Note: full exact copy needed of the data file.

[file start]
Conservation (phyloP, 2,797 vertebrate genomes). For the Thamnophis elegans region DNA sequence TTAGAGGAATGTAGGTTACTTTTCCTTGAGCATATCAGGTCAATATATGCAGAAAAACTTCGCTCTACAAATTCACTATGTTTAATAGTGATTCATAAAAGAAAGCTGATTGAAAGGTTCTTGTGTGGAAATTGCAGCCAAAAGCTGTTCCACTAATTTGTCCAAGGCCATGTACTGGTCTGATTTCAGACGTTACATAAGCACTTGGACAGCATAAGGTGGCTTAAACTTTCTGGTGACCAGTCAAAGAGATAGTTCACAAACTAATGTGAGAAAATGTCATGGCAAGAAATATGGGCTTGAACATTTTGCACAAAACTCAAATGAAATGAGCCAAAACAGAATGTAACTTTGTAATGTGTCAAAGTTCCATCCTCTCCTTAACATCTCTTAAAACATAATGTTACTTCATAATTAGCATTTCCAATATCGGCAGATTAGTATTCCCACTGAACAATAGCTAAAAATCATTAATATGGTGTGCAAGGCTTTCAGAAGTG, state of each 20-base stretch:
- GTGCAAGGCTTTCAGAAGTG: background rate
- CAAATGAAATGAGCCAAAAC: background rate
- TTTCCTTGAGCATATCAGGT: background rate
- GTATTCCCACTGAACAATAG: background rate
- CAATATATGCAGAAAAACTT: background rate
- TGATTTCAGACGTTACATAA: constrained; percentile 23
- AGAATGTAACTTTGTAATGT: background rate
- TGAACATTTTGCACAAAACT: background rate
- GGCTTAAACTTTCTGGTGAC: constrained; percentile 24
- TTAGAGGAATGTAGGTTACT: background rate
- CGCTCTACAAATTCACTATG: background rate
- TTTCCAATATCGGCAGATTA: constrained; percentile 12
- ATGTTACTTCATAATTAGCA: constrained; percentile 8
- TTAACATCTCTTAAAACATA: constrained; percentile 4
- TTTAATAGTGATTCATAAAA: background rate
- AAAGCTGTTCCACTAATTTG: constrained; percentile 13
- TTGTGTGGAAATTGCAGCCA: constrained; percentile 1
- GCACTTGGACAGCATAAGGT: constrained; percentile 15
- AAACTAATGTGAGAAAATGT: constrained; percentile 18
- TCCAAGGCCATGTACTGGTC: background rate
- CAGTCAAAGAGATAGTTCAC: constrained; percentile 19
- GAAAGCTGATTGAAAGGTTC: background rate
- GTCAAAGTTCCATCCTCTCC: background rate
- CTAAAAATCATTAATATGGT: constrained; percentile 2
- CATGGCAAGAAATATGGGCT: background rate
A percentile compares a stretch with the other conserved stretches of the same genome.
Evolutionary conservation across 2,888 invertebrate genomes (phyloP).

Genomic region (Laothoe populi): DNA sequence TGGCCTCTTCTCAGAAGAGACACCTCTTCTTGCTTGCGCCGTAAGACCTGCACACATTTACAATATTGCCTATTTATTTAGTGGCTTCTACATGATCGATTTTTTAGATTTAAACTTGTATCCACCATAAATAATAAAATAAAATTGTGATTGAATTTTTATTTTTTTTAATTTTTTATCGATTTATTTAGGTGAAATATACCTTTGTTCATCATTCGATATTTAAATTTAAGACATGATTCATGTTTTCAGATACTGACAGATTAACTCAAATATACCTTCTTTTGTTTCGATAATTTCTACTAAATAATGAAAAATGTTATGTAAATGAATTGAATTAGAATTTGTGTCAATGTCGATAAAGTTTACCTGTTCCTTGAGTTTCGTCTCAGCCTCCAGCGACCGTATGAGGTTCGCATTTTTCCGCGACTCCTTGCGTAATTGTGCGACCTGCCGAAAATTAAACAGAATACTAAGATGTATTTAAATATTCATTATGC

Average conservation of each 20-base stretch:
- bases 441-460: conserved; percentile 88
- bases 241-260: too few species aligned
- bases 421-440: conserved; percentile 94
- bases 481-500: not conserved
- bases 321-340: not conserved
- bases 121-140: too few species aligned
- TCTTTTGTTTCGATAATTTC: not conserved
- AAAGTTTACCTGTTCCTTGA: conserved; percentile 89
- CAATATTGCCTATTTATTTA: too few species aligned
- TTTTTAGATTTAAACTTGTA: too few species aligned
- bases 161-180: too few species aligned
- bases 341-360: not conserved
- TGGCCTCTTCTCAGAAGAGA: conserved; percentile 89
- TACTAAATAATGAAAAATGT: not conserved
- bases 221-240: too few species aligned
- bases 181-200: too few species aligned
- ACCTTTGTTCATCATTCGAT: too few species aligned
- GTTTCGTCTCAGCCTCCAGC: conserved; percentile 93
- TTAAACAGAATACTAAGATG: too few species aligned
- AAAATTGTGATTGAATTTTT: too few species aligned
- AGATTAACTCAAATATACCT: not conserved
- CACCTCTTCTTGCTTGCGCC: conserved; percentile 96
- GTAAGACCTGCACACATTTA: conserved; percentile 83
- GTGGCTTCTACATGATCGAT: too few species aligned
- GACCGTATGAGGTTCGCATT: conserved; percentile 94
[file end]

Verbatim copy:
Conservation (phyloP, 2,797 vertebrate genomes). For the Thamnophis elegans region DNA sequence TTAGAGGAATGTAGGTTACTTTTCCTTGAGCATATCAGGTCAATATATGCAGAAAAACTTCGCTCTACAAATTCACTATGTTTAATAGTGATTCATAAAAGAAAGCTGATTGAAAGGTTCTTGTGTGGAAATTGCAGCCAAAAGCTGTTCCACTAATTTGTCCAAGGCCATGTACTGGTCTGATTTCAGACGTTACATAAGCACTTGGACAGCATAAGGTGGCTTAAACTTTCTGGTGACCAGTCAAAGAGATAGTTCACAAACTAATGTGAGAAAATGTCATGGCAAGAAATATGGGCTTGAACATTTTGCACAAAACTCAAATGAAATGAGCCAAAACAGAATGTAACTTTGTAATGTGTCAAAGTTCCATCCTCTCCTTAACATCTCTTAAAACATAATGTTACTTCATAATTAGCATTTCCAATATCGGCAGATTAGTATTCCCACTGAACAATAGCTAAAAATCATTAATATGGTGTGCAAGGCTTTCAGAAGTG, state of each 20-base stretch:
- GTGCAAGGCTTTCAGAAGTG: background rate
- CAAATGAAATGAGCCAAAAC: background rate
- TTTCCTTGAGCATATCAGGT: background rate
- GTATTCCCACTGAACAATAG: background rate
- CAATATATGCAGAAAAACTT: background rate
- TGATTTCAGACGTTACATAA: constrained; percentile 23
- AGAATGTAACTTTGTAATGT: background rate
- TGAACATTTTGCACAAAACT: background rate
- GGCTTAAACTTTCTGGTGAC: constrained; percentile 24
- TTAGAGGAATGTAGGTTACT: background rate
- CGCTCTACAAATTCACTATG: background rate
- TTTCCAATATCGGCAGATTA: constrained; percentile 12
- ATGTTACTTCATAATTAGCA: constrained; percentile 8
- TTAACATCTCTTAAAACATA: constrained; percentile 4
- TTTAATAGTGATTCATAAAA: background rate
- AAAGCTGTTCCACTAATTTG: constrained; percentile 13
- TTGTGTGGAAATTGCAGCCA: constrained; percentile 1
- GCACTTGGACAGCATAAGGT: constrained; percentile 15
- AAACTAATGTGAGAAAATGT: constrained; percentile 18
- TCCAAGGCCATGTACTGGTC: background rate
- CAGTCAAAGAGATAGTTCAC: constrained; percentile 19
- GAAAGCTGATTGAAAGGTTC: background rate
- GTCAAAGTTCCATCCTCTCC: background rate
- CTAAAAATCATTAATATGGT: constrained; percentile 2
- CATGGCAAGAAATATGGGCT: background rate
A percentile compares a stretch with the other conserved stretches of the same genome.
Evolutionary conservation across 2,888 invertebrate genomes (phyloP).

Genomic region (Laothoe populi): DNA sequence TGGCCTCTTCTCAGAAGAGACACCTCTTCTTGCTTGCGCCGTAAGACCTGCACACATTTACAATATTGCCTATTTATTTAGTGGCTTCTACATGATCGATTTTTTAGATTTAAACTTGTATCCACCATAAATAATAAAATAAAATTGTGATTGAATTTTTATTTTTTTTAATTTTTTATCGATTTATTTAGGTGAAATATACCTTTGTTCATCATTCGATATTTAAATTTAAGACATGATTCATGTTTTCAGATACTGACAGATTAACTCAAATATACCTTCTTTTGTTTCGATAATTTCTACTAAATAATGAAAAATGTTATGTAAATGAATTGAATTAGAATTTGTGTCAATGTCGATAAAGTTTACCTGTTCCTTGAGTTTCGTCTCAGCCTCCAGCGACCGTATGAGGTTCGCATTTTTCCGCGACTCCTTGCGTAATTGTGCGACCTGCCGAAAATTAAACAGAATACTAAGATGTATTTAAATATTCATTATGC

Average conservation of each 20-base stretch:
- bases 441-460: conserved; percentile 88
- bases 241-260: too few species aligned
- bases 421-440: conserved; percentile 94
- bases 481-500: not conserved
- bases 321-340: not conserved
- bases 121-140: too few species aligned
- TCTTTTGTTTCGATAATTTC: not conserved
- AAAGTTTACCTGTTCCTTGA: conserved; percentile 89
- CAATATTGCCTATTTATTTA: too few species aligned
- TTTTTAGATTTAAACTTGTA: too few species aligned
- bases 161-180: too few species aligned
- bases 341-360: not conserved
- TGGCCTCTTCTCAGAAGAGA: conserved; percentile 89
- TACTAAATAATGAAAAATGT: not conserved
- bases 221-240: too few species aligned
- bases 181-200: too few species aligned
- ACCTTTGTTCATCATTCGAT: too few species aligned
- GTTTCGTCTCAGCCTCCAGC: conserved; percentile 93
- TTAAACAGAATACTAAGATG: too few species aligned
- AAAATTGTGATTGAATTTTT: too few species aligned
- AGATTAACTCAAATATACCT: not conserved
- CACCTCTTCTTGCTTGCGCC: conserved; percentile 96
- GTAAGACCTGCACACATTTA: conserved; percentile 83
- GTGGCTTCTACATGATCGAT: too few species aligned
- GACCGTATGAGGTTCGCATT: conserved; percentile 94